CARSON CITY — She survived the Route 91 Harvest festival shooting. But in the days, weeks and months following, Nevada Assemblywoman Sandra Jauregui did not want to be the one leading the way on gun control in the state.
No, she wanted to forget that night ever happened.
In the aftermath of the shooting that left 58 people dead and more than 800 wounded, Jauregui “completely shut down.” She found herself sleeping for 17 hours a day and unable to find the words to talk even to her family and closest friends about what she had experienced.
Five days after the shooting — at the advice of a counselor — she put her feelings in writing in a letter to her loved ones.
On Monday, 18 months after the shooting, Jauregui read that letter aloud while presenting Assembly Bill 291, which is aimed at banning bump stocks — the device used by the Route 91 shooter to unload more than 1,100 rounds into the crowd in just minutes. The bill would also give local governments the autonomy to pass their own gun laws.
Jauregui, a Las Vegas Democrat, was one of the 22,000 at the concert and was with her friends and then-fiance, now-husband. They found themselves near the front of the stage for Jason Aldean’s performance when first shots rang out from the 32nd floor of Mandalay Bay, where the shooter was perched with several semi-automatic rifles equipped with bump stocks that allowed the weapons to simulate automatic fire.
Reading from the letter, she detailed how her husband, Truman, guided the group away from the gunfire, how the exits were blocked and they were forced to run back toward the carnage and bullets, and how each time the shots rang out, “I would freeze and couldn’t move, and then I was screaming that this wasn’t OK.”
Jauregui became “more silent” on gun control after the shooting, she said.
But when 17 people, including 14 teenagers, were killed in a school shooting in Parkland, Florida, a little over four months later, that changed.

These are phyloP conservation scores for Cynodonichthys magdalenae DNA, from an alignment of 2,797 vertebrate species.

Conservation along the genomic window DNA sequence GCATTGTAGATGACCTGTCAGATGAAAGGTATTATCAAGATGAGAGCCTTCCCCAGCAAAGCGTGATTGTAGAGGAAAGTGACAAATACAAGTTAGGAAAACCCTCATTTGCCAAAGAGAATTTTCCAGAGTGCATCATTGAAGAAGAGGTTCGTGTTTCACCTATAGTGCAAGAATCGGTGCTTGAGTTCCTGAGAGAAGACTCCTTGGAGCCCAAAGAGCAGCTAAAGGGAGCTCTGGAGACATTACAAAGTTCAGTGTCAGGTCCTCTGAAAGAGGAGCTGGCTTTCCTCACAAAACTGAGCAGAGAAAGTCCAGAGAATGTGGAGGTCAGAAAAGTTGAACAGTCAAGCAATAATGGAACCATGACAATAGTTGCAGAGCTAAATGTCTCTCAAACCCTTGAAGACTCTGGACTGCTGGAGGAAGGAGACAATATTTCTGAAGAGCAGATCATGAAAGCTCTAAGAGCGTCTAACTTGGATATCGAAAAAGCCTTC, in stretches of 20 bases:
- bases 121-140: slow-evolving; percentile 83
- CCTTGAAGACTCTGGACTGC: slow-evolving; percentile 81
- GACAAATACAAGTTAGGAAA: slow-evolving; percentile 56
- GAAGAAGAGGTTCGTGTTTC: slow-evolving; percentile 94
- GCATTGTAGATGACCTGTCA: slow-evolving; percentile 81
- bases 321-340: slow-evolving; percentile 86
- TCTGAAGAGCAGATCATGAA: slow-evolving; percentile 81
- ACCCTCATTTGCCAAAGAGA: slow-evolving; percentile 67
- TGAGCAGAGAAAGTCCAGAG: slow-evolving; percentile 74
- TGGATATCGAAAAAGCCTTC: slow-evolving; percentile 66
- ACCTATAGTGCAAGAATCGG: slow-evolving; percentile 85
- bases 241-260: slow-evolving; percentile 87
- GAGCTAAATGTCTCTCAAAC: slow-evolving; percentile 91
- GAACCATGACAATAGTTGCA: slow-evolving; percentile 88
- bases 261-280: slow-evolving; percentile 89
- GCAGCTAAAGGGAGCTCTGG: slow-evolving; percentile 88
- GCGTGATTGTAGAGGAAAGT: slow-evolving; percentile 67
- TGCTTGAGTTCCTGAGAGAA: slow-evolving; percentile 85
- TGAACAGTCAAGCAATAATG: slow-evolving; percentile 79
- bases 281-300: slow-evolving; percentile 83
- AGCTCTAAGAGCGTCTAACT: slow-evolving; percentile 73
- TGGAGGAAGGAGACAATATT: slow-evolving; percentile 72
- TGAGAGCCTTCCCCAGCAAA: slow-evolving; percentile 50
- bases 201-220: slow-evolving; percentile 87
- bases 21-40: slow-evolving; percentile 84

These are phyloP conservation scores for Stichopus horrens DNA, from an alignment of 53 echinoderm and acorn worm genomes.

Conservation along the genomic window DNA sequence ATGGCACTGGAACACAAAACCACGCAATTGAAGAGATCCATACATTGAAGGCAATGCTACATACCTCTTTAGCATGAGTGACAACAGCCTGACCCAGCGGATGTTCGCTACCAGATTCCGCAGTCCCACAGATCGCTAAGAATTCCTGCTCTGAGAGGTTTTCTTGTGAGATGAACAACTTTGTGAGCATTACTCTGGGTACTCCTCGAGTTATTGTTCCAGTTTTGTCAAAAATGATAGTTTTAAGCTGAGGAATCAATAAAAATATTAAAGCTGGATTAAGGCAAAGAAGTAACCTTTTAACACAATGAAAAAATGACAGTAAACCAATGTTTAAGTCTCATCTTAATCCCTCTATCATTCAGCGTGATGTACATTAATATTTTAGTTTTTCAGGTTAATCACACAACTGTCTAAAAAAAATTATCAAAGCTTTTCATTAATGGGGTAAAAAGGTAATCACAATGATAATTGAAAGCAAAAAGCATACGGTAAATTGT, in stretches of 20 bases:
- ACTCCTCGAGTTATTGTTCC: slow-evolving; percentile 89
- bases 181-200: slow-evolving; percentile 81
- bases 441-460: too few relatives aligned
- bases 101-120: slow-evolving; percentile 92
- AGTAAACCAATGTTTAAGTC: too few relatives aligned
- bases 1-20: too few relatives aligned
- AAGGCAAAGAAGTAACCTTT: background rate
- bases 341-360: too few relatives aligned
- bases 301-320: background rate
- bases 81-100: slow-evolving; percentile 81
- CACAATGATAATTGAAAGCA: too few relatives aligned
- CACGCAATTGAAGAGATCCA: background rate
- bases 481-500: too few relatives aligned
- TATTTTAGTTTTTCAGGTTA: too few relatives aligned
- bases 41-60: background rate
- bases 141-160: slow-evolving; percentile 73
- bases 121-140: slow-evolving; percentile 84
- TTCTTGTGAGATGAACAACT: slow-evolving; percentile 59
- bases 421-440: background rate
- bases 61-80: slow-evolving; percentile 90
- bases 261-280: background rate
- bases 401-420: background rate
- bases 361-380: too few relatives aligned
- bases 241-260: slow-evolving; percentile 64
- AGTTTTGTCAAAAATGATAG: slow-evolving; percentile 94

“I knew I couldn’t stay silent. I was infuriated and angry that these children had to face something so awful that me, a grown adult, could barely deal with,” Jauregui said.
On Monday, Jauregui led the way in introducing the bill in front of a joint meeting of the Assembly and Senate judiciary committees.
The three-plus-hour hearing mirrored what has become commonplace for gun debates both in Nevada and nationally. Supporters of the bill gave impassioned and emotional pleas that often involved personal experiences with gun violence, from the perspective of both survivors and the hospital workers who worked to save the hundreds of gunshot victims that night, while opponents derided the measure as an unconstitutional infringement on their Second Amendment rights.
What the bill would do
AB 291 would make three key changes to Nevada gun laws.
First, it would ban bump stocks or any other devices that would allow a semi-automatic firearm to simulate automatic fire.
Second, it would give local governments the ability to pass their own gun laws, effectively overturning a state law passed in 2015 that put all gun legislation in the state under the purview of the Legislature.
And third, the least controversial part of the bill would lower the legal blood alcohol content allowed for a person carrying a gun from 0.10 to 0.08 percent, putting the threshold in line with the state’s drunken driving limits.
Bump stock ban
Todd Sklamberg, the chief executive officer of Sunrise Hospital and Medical Center, detailed the kind of carnage that bump stocks were able to inflict as he recalled the scene from the hospital in the hours after the shooting as hundreds of victims poured through the doors.
He remembers walking into the emergency room and noticing a woman just to his left — a bullet hole right between her eyes. Blood covered the floors.
“Not red with just drips of blood, but with pools of blood,” Sklamberg said.
Sklamberg said that Sunrise treated 242 patients, 124 of whom had been shot. Fifteen were “either deceased or unsalvageable,” and two died in the hospital’s care — one of whom was on life support until his family from Arizona could make it to Las Vegas, and one whose aorta had been destroyed by a bullet, he added.